3. Provide, whenever law enforcement authorities' investigatory powers are dependent on the level of minimum/maximum penalties available for criminal infringements, that criminal penalties are set at a level that ensures that law enforcement authorities have adequate powers to investigate copyright infringements. For example, penalties should be set at a level that ensures that law enforcement officials have the authority to initiate investigations, search prel1Jises, seize goods, and arrest suspects of criminal activity.
4. Continuously monitor the level of fines imposed and where necessary issue sentencing guidelines to ensure that fines imposed by the judicial authorities remove all gains from the infringer and deter future infringements.
5. Provide that right holders are entitled to recover their costs of investigation and litigation against infringers of intellectual property rights.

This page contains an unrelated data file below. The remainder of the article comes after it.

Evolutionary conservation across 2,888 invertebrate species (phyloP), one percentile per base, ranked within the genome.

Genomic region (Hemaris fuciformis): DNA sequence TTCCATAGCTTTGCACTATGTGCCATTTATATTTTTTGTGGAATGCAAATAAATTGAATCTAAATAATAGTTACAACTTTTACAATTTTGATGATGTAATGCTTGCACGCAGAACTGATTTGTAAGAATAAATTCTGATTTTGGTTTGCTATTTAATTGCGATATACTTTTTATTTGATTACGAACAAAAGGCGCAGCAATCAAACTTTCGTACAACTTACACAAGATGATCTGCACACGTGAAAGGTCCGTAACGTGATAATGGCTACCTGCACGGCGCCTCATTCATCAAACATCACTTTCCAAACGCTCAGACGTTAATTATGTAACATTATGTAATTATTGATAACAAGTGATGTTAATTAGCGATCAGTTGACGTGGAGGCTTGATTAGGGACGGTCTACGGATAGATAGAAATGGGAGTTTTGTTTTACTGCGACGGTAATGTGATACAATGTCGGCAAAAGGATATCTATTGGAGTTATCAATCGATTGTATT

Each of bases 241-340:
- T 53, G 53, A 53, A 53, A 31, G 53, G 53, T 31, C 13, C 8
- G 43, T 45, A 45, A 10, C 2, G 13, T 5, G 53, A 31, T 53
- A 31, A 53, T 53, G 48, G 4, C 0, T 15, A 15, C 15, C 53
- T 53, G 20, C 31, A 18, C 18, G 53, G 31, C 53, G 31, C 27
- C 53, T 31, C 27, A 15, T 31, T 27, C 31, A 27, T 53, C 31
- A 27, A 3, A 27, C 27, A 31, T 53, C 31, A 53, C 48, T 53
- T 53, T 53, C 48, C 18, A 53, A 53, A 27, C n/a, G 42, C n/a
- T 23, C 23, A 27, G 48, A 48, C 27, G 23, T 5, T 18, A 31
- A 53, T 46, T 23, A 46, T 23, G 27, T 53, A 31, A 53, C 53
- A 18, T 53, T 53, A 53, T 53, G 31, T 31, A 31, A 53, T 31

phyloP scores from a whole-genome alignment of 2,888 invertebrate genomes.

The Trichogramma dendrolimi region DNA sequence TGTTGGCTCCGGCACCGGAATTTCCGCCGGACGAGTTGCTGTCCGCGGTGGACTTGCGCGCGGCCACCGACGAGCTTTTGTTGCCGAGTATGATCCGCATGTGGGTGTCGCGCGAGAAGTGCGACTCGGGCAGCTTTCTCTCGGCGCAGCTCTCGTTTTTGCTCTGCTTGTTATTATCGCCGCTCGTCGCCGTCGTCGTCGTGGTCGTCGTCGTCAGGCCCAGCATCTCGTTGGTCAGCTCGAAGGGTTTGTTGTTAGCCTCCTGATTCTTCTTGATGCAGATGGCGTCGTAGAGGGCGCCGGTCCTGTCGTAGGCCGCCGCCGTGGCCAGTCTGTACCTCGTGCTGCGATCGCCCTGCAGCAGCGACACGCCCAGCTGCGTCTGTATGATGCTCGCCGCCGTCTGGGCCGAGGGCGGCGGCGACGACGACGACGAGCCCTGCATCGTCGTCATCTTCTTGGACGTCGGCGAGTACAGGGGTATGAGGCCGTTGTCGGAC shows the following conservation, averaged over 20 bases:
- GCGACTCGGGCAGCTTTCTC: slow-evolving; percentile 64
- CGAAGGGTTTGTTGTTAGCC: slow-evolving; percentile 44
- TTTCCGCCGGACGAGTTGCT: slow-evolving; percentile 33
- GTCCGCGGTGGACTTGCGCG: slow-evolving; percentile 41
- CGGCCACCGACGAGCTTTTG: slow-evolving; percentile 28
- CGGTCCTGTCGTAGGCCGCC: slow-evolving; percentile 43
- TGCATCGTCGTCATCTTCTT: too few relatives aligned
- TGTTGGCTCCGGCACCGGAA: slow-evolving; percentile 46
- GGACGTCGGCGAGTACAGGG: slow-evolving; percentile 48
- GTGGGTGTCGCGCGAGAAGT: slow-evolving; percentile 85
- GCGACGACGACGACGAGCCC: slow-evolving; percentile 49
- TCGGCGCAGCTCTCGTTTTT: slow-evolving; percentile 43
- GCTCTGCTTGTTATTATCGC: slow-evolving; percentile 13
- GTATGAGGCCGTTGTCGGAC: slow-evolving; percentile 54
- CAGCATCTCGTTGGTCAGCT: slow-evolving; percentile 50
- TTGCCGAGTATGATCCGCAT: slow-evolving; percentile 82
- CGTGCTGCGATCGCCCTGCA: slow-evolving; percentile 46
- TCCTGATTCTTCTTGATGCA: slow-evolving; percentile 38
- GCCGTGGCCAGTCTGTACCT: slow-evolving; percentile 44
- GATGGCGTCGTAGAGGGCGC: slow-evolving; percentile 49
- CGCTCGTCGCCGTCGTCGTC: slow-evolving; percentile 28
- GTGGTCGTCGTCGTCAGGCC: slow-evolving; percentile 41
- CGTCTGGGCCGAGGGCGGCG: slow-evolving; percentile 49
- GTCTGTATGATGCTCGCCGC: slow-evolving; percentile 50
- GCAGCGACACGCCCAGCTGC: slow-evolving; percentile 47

6. Provide that courts have the authority to close commercial outlets and manufacturing plants that have been used to manufacture or distribute pirate or counterfeit products.
7. In criminal matters, provide that competent authorities keep an inventory of goods and other materials proposed to be destroyed, and have the authority temporarily to exempt such materials from the destruction order to facilitate the preservation of evidence upon notice by the right holder that it wishes to bring a civil or administrative case for damages.
I. Monitoring Activities
1. With respect to A.1 above, provide adequate safeguards against the unauthorized manufacture of infringing optical discs, and provide that facilities producing such products comply with the standards established by the association of replicators (IRMA) in their Anti-Piracy Compliance Program.
2. Compel manufacturers of optical discs in their territory to maintain complete and accurate records to enable right holders and public authorities to trace the person or entity that ordered the infringing discs.